Lisa Marie’s Week In Television: 12/11/22 — 12/17/22


I did a lot of binge watching this week so the list below probably less impressive than it actually is.  Anyway, here’s some thoughts on what I watched this week:

California Dreams (YouTube)

Yay!  I’ve finally reaches season 3, which is what most people consider to be the start of “classic” California Dreams.  I like season 3 because it’s the season that introduces the character to whom I most relate, Lorena.

Casey Anthony: Where The Truth Lies (Peacock)

I finally watched the Casey Anthony documentary on Peacock.  This was basically a three-episode interview with Casey and the creepy weirdos who have been supporting her since she got away with murdering her daughter.  Whoops, did I just show my bias?  Oh well.  Casey claims that she has spent the last ten years in hiding but now, she’s finally ready to tell her story and try to get people to blame her father for Caylee’s death.  Of course, as many people have pointed out, Casey has frequently been seen at bars, concerts, and protest marches over the past ten years so I’m not really sure I’m buying into her social anxiety argument.  Nor am I buying that Casey suddenly decided that it was time to present her side of the story.  We all know that she got paid to appear in this documentary.  Time are tough, especially when your claim to fame is that you probably got away with murdering your daughter.

Here’s a few thoughts I jotted down:

Casey cries a lot but she never actually gets any tears in her eyes.

Casey does a lot of performative cursing whenever she’s trying to convince the viewer that she was treated unfairly but it all sounds forced.

If nothing else, Casey obviously understands the power of presenting yourself as being a victim in today’s society.

After her acquittal, Casey was more or less adopted by two older men and two older women who worked on her defense team.  The scenes in which they all meet and tell Casey how proud they are of her are creepy.  One gets the feeling that Casey played on their paternal and maternal instincts in much the same way that she tries to manipulate the people watching the show.

The documentary makes one valid point, which is that the case against Casey was made up largely of innuendo and appeals to emotion.  But then, the entire third episode uses the exact same technique to smear George Anthony as being a pedophile and a murderer.  The documentary mentions that neither George nor Casey’s brother chose to respond to Casey’s accusations against them but, to be honest, why should they?

A few cops are allowed to explain why they think Casey is guilty.  As opposed to when Casey speaks, they don’t get the benefit of heroic music playing in the background during their interviews.  As well, there are no animated recreations of the police’s theory of what happened.  Casey, however, not only tells her side but is helped by animated recreations of her story.

Not mentioned during the program was the claim that lead defense attorney Jose Baez told one of his investigators that 1) he was sleeping with Casey and 2) Casey had confessed to murdering Caylee.  Indeed, for all the time that the program spent detailing how the members of Casey’s defense team have “adopted” Casey, it appears that she’s no longer in contact with Jose Baez.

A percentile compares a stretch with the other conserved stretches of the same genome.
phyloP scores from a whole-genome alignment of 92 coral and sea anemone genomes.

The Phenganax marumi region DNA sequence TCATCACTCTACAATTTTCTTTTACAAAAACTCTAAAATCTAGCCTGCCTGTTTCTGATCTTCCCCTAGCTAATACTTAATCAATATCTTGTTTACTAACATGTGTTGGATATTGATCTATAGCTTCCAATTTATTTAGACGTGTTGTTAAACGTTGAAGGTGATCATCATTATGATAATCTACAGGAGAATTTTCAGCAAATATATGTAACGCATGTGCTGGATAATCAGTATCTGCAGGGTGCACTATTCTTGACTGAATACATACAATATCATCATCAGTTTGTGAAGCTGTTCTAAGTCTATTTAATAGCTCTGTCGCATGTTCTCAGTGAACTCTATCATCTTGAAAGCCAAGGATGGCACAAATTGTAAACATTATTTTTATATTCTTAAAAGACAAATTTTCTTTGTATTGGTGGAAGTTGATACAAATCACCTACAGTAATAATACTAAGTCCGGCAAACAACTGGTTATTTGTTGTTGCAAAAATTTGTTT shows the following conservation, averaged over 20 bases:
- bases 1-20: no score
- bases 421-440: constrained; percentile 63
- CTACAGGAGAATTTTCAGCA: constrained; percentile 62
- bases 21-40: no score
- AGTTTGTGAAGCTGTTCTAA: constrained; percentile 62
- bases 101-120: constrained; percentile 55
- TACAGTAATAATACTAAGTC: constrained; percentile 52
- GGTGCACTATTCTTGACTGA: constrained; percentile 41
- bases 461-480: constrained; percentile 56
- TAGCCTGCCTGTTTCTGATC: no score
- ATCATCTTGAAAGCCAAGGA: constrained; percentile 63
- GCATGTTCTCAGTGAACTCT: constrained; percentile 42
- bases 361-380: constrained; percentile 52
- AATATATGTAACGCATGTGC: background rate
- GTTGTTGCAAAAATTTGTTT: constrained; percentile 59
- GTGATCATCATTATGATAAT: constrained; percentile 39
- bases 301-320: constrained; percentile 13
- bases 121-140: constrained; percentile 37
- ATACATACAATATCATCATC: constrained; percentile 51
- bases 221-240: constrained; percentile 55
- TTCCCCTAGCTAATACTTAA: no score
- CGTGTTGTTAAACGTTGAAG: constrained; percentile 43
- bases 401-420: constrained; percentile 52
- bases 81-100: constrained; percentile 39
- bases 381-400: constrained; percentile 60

Also not mentioned was that a real-life woman named Zenaida Gonzalez received death threats due to Casey lying about where she had left Caylee.

I never thought I’d see a true crime documentary as one-sided and smarmy as A&E’s The Murder of Laci Peterson but Casey Anthony: Where The Truth Lies proved me wrong.  Shame on everyone involved and shame on me for watching it.

Don’t Pick Up The Phone (Netflix)

This disturbing, 3-part documentary from Netflix took a look at the so-called Strip Search Phone Call Hoaxes of the 90s and the early aughts.  For several years, someone repeatedly called fast food restaurants and, after claiming to be a cop, said that one of the female employees had been accused of theft and that it would be necessary for the managed to strip search them.  A lot of managers saw through the hoax and hung up but, disturbingly, a large number of them followed the orders of the caller.  (The film Compliance was based on one such call.)  This was a disturbing and sad documentary but an important one.  It took a look at what happens when authority is blindly trusted.  There’s very little people won’t do under the pretense of “just following orders.”

Fantasy Island (Tubi)

I wrote about Fantasy Island here!  And then I watched several more episodes, reviews of which will appear over the next few weeks.

Law & Order: SVU (Hulu)

After watching Don’t Pick Up The Phone, I watched a 2009 episode of Law & Order: SVU that was inspired by the Strip Search Caller.  Robin Williams played the caller.  It was a pretty uneven episode, as SVU tends to be sometimes.  Williams had some good moments but overall, it was a bit too heavy-handed.  At one point, Williams’s caller became a political activist and appeared on Morning Joe.  “Did you guys catch Morning Joe?” Captain Cragen asked his detectives and I had to laugh.  I’m sure blue collar New York cops schedule their entire day around catching the MSNBC lineup.

The Love Boat (Paramount)

I watched a few episodes this week.  Check out my latest review here!

Survivor (Wednesday Night, CBS)

I was surprised when Gabler won but the more I think about it, the happier I am with the result.  I wrote about the finale of Survivor at Reality TV Chat Blog!

 

One response to “Lisa Marie’s Week In Television: 12/11/22 — 12/17/22

  1. Pingback: Lisa Marie’s Week In Review: 12/12/22 — 12/18/22 | Through the Shattered Lens

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